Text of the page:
March 20, 2023

Make soil health count

SPRINGFIELD, Ill. — Seventh-generation farmer Mitchell Hora believes that you can make soil health practices pay off.

Hora, owner of Continuum Ag, discussed making money with soil health at the Conservation Cropping Seminar.

“My topic today is making money with soil health,” he said. “The conversations right now include a lot of outside sources of funding — carbon programs and sustainability programs. All of these different components are great outside tools to help you bring additional dollars in, to make these concepts pay, to help with the transition process to a more regenerative system.”

But to really make soil health pay, it’s about understanding soil health principles and utilizing these tools as offensive management systems.

“If you’re going to implement soil health practices for defense, just because there are a couple dollars dangled in front of you, I think you’re really going to struggle,” Hora said.

“The key is to utilize these tools for offense,” he said. “These practices, like no-till, cover crops and more system diversity, can directly benefit your bottom line. They can directly benefit your profit and loss in multiple line items.

“And when we utilize these tools for offense, we should prioritize them, make sure they get done correctly, get done on time and to the best of our ability.”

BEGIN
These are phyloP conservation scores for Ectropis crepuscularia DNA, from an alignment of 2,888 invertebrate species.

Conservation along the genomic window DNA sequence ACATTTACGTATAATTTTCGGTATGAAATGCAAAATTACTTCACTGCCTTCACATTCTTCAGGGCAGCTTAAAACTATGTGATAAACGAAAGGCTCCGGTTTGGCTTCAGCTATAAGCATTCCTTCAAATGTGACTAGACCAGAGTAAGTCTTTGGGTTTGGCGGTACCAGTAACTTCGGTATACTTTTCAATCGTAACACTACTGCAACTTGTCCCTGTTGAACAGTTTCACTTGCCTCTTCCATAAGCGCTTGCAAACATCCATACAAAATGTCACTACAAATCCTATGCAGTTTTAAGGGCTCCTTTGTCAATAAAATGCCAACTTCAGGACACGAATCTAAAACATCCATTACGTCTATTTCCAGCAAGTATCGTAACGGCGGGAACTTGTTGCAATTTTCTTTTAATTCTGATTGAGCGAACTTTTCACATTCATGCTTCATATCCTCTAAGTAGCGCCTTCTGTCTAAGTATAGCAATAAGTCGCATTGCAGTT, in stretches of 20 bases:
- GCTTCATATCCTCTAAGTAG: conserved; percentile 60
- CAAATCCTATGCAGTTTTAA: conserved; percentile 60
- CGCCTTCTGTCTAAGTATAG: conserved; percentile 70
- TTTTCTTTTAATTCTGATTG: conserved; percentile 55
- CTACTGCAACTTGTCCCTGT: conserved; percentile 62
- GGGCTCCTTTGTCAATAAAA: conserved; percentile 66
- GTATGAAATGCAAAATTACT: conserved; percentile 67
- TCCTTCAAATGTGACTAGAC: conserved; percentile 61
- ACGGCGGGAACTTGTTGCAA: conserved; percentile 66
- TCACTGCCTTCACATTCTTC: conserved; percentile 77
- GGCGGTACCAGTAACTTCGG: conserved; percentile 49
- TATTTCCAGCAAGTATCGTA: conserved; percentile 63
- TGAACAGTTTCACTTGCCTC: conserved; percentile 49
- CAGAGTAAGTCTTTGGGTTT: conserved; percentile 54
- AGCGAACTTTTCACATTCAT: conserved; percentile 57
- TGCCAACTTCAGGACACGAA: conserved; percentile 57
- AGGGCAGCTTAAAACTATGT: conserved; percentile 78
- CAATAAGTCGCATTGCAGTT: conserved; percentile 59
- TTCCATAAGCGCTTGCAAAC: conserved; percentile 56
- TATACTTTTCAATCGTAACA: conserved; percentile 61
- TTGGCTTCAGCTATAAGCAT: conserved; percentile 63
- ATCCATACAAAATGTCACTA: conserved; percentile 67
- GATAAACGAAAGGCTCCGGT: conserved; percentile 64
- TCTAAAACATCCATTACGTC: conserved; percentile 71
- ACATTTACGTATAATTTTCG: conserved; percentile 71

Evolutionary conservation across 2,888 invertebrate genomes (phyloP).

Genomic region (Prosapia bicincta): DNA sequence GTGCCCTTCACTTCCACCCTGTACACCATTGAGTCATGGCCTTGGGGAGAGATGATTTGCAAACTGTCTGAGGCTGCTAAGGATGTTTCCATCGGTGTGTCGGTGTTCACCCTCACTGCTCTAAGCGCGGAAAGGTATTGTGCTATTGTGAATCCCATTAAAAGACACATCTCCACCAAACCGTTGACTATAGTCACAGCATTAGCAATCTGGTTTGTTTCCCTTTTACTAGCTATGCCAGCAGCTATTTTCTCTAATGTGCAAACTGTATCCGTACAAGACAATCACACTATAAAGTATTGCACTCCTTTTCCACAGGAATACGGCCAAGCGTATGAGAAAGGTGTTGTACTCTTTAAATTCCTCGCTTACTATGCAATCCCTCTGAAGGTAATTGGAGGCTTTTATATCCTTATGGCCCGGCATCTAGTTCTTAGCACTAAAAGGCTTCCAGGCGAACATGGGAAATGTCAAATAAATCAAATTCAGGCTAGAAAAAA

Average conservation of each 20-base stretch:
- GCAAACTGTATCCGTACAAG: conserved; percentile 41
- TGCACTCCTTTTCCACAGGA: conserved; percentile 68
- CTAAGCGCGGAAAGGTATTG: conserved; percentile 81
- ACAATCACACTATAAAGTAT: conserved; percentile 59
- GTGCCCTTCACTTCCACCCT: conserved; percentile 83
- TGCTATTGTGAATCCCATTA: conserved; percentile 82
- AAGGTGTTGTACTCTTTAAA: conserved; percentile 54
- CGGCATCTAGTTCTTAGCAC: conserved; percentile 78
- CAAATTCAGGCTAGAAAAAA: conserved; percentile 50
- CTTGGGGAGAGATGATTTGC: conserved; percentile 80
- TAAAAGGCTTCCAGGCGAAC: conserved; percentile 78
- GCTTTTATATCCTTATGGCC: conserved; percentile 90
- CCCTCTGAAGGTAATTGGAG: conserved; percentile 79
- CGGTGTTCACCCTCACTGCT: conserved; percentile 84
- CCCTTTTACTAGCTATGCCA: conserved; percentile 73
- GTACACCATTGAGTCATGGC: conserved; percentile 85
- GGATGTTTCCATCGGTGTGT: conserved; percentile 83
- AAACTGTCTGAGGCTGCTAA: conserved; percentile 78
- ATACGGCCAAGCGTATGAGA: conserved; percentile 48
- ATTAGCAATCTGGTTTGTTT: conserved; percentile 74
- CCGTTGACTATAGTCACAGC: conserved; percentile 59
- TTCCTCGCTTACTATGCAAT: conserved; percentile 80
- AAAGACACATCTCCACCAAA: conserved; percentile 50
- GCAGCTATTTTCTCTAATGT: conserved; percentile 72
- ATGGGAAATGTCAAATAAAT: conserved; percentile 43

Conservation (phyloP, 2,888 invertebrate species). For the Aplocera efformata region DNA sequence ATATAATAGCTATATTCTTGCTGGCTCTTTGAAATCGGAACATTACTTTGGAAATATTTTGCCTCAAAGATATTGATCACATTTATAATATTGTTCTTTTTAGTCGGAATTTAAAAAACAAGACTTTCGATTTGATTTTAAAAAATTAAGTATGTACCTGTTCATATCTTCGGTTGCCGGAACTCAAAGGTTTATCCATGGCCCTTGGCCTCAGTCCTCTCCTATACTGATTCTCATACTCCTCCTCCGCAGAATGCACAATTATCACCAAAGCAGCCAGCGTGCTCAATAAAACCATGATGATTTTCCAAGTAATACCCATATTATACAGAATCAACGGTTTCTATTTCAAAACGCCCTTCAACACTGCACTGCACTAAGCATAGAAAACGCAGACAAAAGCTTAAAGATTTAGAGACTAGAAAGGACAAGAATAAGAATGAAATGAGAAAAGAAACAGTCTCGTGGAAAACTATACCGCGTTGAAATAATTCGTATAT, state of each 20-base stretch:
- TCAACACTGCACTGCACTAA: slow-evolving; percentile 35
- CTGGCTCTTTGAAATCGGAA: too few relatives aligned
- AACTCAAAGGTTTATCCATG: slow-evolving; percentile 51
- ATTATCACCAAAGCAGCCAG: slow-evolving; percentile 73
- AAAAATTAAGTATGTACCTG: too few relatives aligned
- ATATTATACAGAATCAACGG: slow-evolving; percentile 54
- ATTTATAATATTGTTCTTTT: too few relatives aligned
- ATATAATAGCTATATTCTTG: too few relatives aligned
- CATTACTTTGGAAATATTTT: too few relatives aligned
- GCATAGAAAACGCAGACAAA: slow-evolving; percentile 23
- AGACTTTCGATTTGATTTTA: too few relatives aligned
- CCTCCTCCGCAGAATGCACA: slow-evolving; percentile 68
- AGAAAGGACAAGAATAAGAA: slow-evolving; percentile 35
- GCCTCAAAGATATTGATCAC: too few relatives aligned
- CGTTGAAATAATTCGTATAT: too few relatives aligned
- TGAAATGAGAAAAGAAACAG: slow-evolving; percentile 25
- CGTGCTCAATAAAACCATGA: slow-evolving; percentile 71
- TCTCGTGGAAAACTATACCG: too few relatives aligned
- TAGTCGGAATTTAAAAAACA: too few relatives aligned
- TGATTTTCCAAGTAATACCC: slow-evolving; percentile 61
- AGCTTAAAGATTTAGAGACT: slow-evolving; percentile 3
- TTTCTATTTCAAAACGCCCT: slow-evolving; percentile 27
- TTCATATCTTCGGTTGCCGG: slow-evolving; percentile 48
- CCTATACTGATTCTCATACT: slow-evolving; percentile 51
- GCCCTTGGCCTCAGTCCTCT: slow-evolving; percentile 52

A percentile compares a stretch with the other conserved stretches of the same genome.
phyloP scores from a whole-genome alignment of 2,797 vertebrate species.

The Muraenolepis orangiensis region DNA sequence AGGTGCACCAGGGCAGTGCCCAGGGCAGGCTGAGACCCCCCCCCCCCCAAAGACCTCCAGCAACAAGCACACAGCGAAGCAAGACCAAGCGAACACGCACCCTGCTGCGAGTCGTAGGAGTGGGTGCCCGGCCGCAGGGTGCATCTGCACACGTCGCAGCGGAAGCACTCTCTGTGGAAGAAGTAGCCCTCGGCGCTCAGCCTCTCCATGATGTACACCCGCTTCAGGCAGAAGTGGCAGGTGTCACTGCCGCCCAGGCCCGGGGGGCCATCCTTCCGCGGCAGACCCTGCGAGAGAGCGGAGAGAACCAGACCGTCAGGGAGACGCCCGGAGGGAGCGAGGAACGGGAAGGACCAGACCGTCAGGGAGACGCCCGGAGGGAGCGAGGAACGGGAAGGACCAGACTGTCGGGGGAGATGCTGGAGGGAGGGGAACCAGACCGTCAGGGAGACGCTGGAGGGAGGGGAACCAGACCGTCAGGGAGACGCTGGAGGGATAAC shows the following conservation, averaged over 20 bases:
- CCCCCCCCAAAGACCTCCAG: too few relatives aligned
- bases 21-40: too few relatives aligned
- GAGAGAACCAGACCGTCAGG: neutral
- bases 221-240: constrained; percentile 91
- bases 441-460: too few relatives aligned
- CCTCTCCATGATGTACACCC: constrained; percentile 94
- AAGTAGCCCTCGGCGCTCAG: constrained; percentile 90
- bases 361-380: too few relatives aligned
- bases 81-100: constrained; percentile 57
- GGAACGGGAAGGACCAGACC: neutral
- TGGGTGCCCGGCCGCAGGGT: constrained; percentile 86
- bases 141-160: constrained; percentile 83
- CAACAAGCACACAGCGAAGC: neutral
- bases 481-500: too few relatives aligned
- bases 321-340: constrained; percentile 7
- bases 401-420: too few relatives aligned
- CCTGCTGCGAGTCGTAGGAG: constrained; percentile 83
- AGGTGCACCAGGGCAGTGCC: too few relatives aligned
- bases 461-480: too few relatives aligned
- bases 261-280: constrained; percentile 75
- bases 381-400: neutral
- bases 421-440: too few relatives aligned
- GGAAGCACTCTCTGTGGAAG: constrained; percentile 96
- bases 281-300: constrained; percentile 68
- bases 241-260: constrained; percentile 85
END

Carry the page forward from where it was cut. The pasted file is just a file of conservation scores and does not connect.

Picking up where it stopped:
Prioritizing soil health may also mean getting creative. It may involve hiring someone to put in the cover crop while you finish harvest.

“It might take additional equipment to make it work on your operation, or hiring a part time person,” Hora said.

“But if we’re going to make these systems work, it has to be prioritized. It has to be offense. It has to directly pay the bills.”

Soil Health Principles

Hora emphasized six soil health principles.

1. Minimize soil chemical and physical disturbance.

2. Maximize soil armor.

3. Maintain living roots throughout the year.

4. Foster diversity of species.

5. Integrate livestock.

6. Understand context as the principles are implemented.

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Erica Quinlan

Erica Quinlan

Field Editor